Saturday, October 10, 2009

Candide by Voltaire (Read in August, 2009)

** spoiler alert **

Excerpt from the book jacket: "Candide is relentless in its attacks upon corruption and hypocrisy - in religion, government, philosophy, science, and even romance.”

Kudos to Voltaire for writing about a great subject and for his courage in exposing unreason. But I give it three stars out of five because of the following:

1. I do not appreciate ridicule that does not include an alternative to what's derided. Candide’s “we must cultivate our garden” is a resolution without a foundation - the stated purpose is vacuous.

At the end of the story, Candide resolves to work to avoid boredom, vice, and want. This has nothing to do with what the book ridicules: slavery, thuggery, wars, or unreason. It blanks out the use of the mind in one’s work.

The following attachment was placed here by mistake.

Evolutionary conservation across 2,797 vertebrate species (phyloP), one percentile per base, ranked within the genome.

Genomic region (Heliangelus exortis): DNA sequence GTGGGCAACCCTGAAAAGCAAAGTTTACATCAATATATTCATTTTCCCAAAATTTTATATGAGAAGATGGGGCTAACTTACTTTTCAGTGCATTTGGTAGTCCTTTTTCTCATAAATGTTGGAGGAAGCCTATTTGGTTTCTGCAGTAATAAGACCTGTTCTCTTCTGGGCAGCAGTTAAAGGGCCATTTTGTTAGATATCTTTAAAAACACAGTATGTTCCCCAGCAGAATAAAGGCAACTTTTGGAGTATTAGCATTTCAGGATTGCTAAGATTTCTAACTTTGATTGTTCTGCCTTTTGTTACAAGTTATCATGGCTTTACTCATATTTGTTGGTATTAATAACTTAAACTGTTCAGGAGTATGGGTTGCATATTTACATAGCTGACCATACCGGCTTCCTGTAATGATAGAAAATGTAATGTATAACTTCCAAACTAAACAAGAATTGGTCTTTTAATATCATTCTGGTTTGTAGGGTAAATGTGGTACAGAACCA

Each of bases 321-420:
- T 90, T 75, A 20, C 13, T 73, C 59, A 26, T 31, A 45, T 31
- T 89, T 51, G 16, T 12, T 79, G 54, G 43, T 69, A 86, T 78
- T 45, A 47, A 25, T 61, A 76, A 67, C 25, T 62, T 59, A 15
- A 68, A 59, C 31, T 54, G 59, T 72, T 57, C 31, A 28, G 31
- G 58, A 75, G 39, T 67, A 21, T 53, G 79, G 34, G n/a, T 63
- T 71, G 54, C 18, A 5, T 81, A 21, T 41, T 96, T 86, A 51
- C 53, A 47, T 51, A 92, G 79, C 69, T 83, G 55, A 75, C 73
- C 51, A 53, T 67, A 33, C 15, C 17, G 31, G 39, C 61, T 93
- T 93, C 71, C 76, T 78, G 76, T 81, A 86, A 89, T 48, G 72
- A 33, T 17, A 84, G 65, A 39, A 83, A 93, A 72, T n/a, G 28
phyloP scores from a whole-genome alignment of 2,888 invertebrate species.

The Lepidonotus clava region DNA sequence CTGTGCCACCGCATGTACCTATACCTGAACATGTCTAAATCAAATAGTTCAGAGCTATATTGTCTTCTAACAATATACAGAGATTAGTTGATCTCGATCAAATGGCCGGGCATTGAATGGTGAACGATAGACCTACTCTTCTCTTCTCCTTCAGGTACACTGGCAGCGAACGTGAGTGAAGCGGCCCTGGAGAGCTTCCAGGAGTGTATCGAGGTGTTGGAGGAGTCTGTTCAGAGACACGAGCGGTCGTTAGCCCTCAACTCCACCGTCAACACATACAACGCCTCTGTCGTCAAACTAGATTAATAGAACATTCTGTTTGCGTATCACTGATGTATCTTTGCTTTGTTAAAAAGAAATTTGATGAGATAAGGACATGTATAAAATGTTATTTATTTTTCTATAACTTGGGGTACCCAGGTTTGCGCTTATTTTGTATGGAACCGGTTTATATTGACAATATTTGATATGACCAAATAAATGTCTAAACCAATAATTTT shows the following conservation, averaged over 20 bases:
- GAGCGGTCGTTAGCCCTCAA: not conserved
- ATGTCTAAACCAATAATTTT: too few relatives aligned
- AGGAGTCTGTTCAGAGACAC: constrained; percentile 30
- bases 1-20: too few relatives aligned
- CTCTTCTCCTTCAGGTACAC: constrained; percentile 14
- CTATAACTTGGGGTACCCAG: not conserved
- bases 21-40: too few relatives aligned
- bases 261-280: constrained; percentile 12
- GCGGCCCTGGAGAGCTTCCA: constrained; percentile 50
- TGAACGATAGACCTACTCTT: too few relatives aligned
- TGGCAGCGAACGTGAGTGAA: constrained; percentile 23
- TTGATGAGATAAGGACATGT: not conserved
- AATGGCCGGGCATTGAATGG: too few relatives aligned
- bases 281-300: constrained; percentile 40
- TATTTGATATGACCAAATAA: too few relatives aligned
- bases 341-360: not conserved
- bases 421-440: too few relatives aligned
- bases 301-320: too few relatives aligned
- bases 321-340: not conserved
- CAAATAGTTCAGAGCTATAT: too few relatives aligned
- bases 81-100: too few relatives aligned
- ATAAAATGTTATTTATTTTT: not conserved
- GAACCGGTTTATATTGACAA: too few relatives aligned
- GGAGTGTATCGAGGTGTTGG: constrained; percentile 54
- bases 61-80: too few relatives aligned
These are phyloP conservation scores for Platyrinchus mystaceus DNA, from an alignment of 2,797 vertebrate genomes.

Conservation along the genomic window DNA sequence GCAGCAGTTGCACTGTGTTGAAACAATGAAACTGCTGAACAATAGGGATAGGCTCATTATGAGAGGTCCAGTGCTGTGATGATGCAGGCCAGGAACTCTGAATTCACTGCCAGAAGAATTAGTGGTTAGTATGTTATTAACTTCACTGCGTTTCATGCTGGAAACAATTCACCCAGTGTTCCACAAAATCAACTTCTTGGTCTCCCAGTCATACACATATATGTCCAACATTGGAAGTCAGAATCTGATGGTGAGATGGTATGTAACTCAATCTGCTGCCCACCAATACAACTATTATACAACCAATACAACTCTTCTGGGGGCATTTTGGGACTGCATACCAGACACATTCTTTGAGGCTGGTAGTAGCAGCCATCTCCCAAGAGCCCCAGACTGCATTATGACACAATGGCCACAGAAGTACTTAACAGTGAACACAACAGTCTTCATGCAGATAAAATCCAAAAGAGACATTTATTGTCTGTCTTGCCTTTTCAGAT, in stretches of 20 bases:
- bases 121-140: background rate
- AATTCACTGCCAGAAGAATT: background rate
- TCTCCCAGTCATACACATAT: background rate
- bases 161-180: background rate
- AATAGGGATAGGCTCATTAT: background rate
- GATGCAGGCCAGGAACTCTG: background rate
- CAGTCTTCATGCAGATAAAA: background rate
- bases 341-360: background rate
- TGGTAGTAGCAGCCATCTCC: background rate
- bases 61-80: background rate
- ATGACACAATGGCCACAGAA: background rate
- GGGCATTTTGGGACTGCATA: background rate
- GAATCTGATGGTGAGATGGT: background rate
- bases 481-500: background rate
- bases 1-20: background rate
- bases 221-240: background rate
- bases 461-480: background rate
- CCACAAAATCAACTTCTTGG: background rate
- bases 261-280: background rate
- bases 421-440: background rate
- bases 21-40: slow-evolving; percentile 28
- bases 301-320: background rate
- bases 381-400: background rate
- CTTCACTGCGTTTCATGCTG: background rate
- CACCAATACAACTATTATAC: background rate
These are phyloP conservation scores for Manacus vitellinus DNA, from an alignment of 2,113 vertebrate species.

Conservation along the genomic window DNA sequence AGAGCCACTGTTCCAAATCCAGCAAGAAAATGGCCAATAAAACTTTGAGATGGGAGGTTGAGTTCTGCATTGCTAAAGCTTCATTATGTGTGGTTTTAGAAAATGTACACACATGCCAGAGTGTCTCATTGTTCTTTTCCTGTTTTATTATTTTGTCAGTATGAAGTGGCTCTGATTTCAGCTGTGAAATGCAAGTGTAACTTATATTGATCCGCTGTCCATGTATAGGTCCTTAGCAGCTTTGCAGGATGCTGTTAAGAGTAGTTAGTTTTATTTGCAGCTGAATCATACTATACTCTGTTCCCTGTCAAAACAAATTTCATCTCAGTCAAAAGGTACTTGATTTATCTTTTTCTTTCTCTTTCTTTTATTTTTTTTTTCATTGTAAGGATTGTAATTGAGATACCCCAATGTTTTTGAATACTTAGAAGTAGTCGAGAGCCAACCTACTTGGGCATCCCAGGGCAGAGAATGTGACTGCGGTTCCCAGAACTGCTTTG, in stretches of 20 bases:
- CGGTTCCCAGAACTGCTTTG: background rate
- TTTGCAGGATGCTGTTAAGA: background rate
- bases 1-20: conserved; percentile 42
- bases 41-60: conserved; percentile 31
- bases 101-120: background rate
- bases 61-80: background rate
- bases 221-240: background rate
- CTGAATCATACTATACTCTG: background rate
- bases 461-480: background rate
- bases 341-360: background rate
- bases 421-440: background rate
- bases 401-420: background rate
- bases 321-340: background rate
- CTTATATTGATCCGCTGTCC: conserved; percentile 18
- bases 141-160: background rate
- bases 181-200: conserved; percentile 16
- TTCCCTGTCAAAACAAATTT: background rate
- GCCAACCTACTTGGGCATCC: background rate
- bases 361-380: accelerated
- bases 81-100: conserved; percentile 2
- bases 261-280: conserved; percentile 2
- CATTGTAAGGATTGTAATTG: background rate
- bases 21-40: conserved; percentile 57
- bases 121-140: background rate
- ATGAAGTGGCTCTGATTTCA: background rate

2. Unlike his purposeful resolve to be reunited with Cunegonde, Candide’s globe-trotting is driftwood-like. What happens when they are reunited is not romantic nor Romantic.

3. In Candide, Voltaire used the emotion-oriented literary style: he asserted rather than showed.

4. Voltaire showed no hows nor whys in his El Dorado (Golden City). It is perfect. Period. The basis for the wealth and peaceful existence is not depicted. The place has a king which means the citizens have a boss.

Gold and gem stones are considered worthless. The place uses money as a medium of exchange but the standard of value is not mentioned.

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